Private foundations are subject to special rules relating to conflicts of interest. These are called “self-dealing” rules. These rules flatly prohibit transactions between interested persons (known as “disqualified persons”) and the foundation. These transactions are prohibited even if they benefit the foundation. A foundation’s disqualified persons generally include its substantial contributors, directors, officers, family members of these individuals, and certain business entities controlled by these individuals. In the case of a company foundation, the business associated with the private foundation is almost always a disqualified person. There are some important exceptions to the self-dealing rules, such as compensating disqualified persons reasonably for work completed.
Under the self-dealing rules, a private foundation is prohibited from providing goods, services, or facilities to a disqualified person, or allowing foundation assets to be used by or for the benefit of a disqualified person. In most cases, this is logical—the private foundation cannot pay for a disqualified person’s entertainment, for example.
Grants made by private foundations to Section 501(c)(3) organizations usually do not raise an issue of self-dealing. However, when a disqualified person has legally pledged to make a charitable contribution to a Section 501(c)(3) organization, and the private foundation later makes a grant to satisfy this personal pledge, the IRS takes the position that the private foundation’s grant may constitute self-dealing.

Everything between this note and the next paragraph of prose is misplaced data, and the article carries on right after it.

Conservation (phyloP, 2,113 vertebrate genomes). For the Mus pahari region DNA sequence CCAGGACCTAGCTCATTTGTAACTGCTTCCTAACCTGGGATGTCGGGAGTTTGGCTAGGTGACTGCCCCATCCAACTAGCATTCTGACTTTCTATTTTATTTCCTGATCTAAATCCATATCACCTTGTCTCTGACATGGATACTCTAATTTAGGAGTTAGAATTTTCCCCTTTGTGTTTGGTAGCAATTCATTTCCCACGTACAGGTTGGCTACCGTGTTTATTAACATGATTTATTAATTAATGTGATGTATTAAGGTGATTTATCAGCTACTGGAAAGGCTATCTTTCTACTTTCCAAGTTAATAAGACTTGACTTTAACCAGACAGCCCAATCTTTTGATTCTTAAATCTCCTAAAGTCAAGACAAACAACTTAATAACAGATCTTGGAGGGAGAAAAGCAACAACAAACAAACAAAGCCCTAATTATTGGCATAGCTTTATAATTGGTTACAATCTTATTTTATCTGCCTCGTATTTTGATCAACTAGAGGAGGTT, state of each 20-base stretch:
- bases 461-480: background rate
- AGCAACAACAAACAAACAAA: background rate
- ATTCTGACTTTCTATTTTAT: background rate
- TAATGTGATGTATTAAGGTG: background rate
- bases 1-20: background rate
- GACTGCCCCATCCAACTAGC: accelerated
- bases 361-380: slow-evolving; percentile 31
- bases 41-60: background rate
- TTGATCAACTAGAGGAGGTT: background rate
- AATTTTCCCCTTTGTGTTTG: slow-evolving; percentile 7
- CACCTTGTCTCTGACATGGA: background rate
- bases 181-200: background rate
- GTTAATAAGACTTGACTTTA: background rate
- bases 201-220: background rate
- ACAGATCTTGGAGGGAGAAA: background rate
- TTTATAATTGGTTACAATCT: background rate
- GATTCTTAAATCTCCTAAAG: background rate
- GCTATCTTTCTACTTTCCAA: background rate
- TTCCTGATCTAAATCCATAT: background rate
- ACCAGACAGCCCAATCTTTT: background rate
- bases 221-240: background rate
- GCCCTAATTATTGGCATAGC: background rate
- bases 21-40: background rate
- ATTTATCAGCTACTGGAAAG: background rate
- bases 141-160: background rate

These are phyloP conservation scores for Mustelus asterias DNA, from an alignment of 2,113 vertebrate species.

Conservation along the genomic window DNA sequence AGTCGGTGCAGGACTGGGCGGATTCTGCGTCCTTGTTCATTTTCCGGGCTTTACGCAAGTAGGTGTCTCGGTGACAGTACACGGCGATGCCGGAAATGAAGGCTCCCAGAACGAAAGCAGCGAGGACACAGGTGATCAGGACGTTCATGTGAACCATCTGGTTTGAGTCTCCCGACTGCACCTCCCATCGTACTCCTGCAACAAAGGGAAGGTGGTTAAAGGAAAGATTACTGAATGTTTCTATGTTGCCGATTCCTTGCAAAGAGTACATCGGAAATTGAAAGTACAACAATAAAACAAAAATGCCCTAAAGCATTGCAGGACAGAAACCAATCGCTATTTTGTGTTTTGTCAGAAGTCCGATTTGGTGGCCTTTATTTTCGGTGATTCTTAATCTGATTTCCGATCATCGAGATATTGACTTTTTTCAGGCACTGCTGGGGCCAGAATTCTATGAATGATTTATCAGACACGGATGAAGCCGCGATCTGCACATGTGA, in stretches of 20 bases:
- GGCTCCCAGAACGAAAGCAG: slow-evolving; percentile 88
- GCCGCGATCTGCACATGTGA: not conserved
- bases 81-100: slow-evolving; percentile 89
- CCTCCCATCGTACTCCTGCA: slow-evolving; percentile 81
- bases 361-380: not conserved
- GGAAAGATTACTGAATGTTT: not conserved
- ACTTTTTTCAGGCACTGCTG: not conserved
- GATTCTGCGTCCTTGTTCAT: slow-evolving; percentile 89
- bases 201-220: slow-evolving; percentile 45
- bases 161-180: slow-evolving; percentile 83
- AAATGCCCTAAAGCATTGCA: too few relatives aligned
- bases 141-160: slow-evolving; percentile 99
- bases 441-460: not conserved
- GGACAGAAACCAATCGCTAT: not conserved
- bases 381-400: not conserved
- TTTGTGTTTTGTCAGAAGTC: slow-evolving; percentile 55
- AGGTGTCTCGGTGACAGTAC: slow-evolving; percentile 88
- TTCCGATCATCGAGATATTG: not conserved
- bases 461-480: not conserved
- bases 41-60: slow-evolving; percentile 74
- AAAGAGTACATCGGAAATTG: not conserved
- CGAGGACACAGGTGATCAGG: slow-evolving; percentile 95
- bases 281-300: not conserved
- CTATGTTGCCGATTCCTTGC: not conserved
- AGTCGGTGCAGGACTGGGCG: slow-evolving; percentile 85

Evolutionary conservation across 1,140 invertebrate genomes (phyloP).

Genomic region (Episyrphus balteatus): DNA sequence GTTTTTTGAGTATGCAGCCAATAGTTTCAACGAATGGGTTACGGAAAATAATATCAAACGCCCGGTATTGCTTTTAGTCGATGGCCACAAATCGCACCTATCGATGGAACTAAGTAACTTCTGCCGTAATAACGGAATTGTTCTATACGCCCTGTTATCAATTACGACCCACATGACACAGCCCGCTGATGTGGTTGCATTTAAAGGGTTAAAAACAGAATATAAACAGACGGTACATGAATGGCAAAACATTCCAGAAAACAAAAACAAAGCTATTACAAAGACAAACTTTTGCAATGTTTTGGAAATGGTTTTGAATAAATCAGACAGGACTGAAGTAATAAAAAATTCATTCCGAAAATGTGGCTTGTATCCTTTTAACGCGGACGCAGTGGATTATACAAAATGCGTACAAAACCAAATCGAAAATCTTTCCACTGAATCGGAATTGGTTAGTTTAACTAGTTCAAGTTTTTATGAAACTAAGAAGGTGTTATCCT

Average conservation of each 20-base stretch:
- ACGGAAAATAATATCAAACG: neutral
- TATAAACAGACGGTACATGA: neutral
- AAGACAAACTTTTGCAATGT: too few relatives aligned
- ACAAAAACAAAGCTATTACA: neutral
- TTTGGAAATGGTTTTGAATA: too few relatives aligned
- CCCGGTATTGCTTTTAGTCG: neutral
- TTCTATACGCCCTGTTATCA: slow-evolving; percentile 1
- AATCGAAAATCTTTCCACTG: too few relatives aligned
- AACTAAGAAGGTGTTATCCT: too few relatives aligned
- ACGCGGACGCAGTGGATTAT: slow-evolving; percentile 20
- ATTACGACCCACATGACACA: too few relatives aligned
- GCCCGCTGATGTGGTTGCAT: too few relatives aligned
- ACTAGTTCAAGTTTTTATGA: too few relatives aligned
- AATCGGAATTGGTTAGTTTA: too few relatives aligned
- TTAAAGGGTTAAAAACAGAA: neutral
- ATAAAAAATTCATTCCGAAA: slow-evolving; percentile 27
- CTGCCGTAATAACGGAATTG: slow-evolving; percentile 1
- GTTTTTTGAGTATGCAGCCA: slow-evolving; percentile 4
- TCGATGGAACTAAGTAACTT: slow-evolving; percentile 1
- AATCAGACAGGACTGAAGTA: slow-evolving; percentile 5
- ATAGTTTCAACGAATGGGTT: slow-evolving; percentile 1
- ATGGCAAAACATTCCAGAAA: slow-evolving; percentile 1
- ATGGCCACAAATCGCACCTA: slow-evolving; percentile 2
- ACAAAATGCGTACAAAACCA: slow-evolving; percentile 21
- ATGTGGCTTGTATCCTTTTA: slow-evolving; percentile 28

Although the grant by the private foundation is made to a charity (and not to the disqualified person), the IRS focuses on the disqualified person’s legal obligation to make the contribution. Before the private foundation’s grant, the disqualified person had the legal obligation to make a gift. But, after the private foundation makes the contribution, the disqualified person no longer has the legal obligation, a result which the IRS considers as having provided a financial benefit to the disqualified person, triggering the self-dealing rules.
If a self-dealing transaction occurs, the disqualified person will be subject to a 10% tax on the benefit, and in most cases, will have to pay back the amount of the benefit. Foundation managers (i.e. directors or officers) may also be subject to an excise tax if they acted willfully.
Importantly, this is only an issue if the pledge is actually binding under state law. Many statements signed by donors are not legally binding – they are simply “statements of intent” or something similar that does not create a binding legal obligation. If this is the case, then the individual or company did not have a legal obligation (at most they had a moral obligation) to make the contribution, and there is no issue if the private foundation makes the contribution.
This issue can be avoided. When directors, officers, or other potential disqualified persons enter into pledges that may be satisfied by a grant from a private foundation, the private foundation itself should enter into the pledge. If the pledge is being made on behalf of the foundation, the individual should be sure to sign in their capacity as trustee or officer of the foundation (simply putting “trustee of XYZ Foundation” or “officer of XYZ Foundation” below the signature line should be sufficient). Although it may be a problem if a private foundation satisfies an obligation of a private individual, it is allowable for a person to make a contribution to satisfy the obligation of a private foundation. Or, the donor may ask the charity to rescind the pledge agreement entirely so that the disqualified person does not have a legal obligation. This must be done carefully so as to not create an argument that the rescission is linked to any later grant made by a private foundation.